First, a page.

IT'S NOT MY FAULT, THE ROMAN EMPEROR TIBERIUS (42 BC-37 AD) must have said to himself when he began to commit some of his more spectacular atrocities toward the end of his reign. It's hard to grow up the son of a ruthless, ambitious mother, Livia, and stepson of a celebrated tyrant, the one and only Augustus. What's a poor heir to do, if driven nearly mad by their schemes and maneuverings?
Tiberius Claudius Nero Caesar, to give his full name, tried to get away from them. At the age of 36, he fled to the Greek island of Rhodes, where he lived for seven years and cultivated his artistic side. He had been a brilliant soldier and fought a number of successful campaigns to enlarge and consolidate Rome's growing empire, but what he really wanted to do was hang around with poets, artists and philosophers.
When Augustus summoned him back to Rome in 4 AD, though, and named him his official heir, Tiberius had no choice but to obey, and in 14 AD, upon Augustus' death, he became the empire's second autocratic ruler. Livia--who, it was rumored, had poisoned most of her son's rivals and perhaps even his stepfather--was delighted. Not so Tiberius. He spent most of the early years of his reign trying to persuade a reluctant Senate to reassume its legislative powers and restore some semblance of the vanished Republic. No one was up to the task, so Tiberius, forced to become a despot, became increasingly morose and embittered--the misanthropic figure of popular history.
He fled south toward the island of Capri, in the Bay of Naples, where he spent most of the last 10 years of his life, indulging himself in the lubricious pursuits and cruelties recorded by ancient historians.
Tiberius wasn't the first Roman to head south toward Capri for refuge, but he did it more often than anybody else. The Romans were great road builders, of course, and by the beginning of Tiberius' reign had established a number of places along the coast toward Naples for rich patrician families and retired soldiers to vacation. The main artery south was the Via Appia, which wound through the Alban Hills toward the coast to Terracina, an ancient Spartan and Etruscan city that was then an important port.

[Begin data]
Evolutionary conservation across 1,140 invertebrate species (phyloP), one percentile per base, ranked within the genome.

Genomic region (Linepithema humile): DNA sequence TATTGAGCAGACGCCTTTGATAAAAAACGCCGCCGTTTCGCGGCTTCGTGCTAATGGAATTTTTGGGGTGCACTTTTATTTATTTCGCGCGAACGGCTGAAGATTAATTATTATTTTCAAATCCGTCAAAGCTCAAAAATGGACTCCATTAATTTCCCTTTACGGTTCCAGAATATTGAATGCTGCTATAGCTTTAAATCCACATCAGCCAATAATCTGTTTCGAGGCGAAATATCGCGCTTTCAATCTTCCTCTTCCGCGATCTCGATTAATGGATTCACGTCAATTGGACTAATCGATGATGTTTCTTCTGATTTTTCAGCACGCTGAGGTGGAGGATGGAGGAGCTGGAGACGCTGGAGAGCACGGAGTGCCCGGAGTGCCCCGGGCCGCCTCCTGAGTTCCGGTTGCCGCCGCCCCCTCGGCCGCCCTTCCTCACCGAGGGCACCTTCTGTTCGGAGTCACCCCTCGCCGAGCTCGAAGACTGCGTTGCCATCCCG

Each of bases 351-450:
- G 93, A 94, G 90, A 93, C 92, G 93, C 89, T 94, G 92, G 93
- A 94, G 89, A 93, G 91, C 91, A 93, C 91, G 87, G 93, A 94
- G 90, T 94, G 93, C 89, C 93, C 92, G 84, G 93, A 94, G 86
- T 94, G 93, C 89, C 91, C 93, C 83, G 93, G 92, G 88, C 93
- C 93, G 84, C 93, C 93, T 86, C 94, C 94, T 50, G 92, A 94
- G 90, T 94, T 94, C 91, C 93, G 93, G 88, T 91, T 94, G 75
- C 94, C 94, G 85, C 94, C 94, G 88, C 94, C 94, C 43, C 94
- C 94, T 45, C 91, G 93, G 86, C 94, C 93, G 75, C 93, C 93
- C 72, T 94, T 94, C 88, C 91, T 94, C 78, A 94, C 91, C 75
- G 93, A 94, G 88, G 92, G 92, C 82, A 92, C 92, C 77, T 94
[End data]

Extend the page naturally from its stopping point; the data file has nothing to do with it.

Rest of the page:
Today, Terracina is an agricultural and fishing center of about 40,000 people--bustling, but with a characteristically laid-back southern atmosphere. The side streets off the main avenues are tight and shadowed; the houses all have small, railed balconies and tall, shuttered windows behind which the inhabitants take refuge from the midday heat in summer. The harbor itself, with its rows of brightly colored fishing boats of all shapes and sizes, never seems frantically busy--and in summer, along the esplanade behind the public beaches, strollers walk arm in arm past hordes of sunbathers and swimmers. Much remains today to remind visitors of the town's classical and medieval past, including its most impressive relic, the Temple of Jupiter Anxur on the crest of rocky Mount St. Angelo, a summit that provides spectacular views over city and sea.
FROM TERRACINA, THE VIA APPIA THRUSTS INLAND TOWARD FONDI AND ITRI, bypassing the coast until it links up with it again at Formia, about 24 miles to the south. In Tiberius' time, there was a main artery along the sea named the Via Flacca (after the Roman official Lucius Valerius Flaccus, who built it in 184 BC). Traces of this road are still visible. It was about 12 feet wide and skirted the coastline past the ancient fishing village of Sperlonga and around the slopes of the Aurunci Mountains that here descend to the Mediterranean. Tiberius himself, of course, never had to do much walking. He traveled by trireme along the coast, while the accompanying legions and supply wagons marched overland.
Sperlonga marked the halfway point between Rome and the Bay of Naples. It was also home territory for Tiberius. His family on his mother's side were large landowners, and they owned villas in the area. The main one, where Tiberius always spent some time, was by the beach to the south, below the village. His visits were looked forward to both by the locals, because of the prosperity they brought to the area, and his soldiers, who were fond of the local white wine.
After the fall of the Roman Empire, for more than 1,000 years, this strip of coastal land around Sperlonga was almost entirely cut off from the rest of the country. It could only be approached from the sea or by a narrow road, little more than a footpath, from Fondi.
The rediscovery of the region began during the building of a new highway along the coast in 1958. Property prices soon began to soar. Outsiders were charmed by the sight of Sperlonga--then little more than a cluster of stone houses, stained an off-white by centuries of wind, sun and rain, perched on a rock thrust out into the sea above an unspoiled shoreline. Today, Sperlonga has become a major tourist resort, with villas, hotels and pensioni sprawled along the beach. Newcomers, many of them from Rome,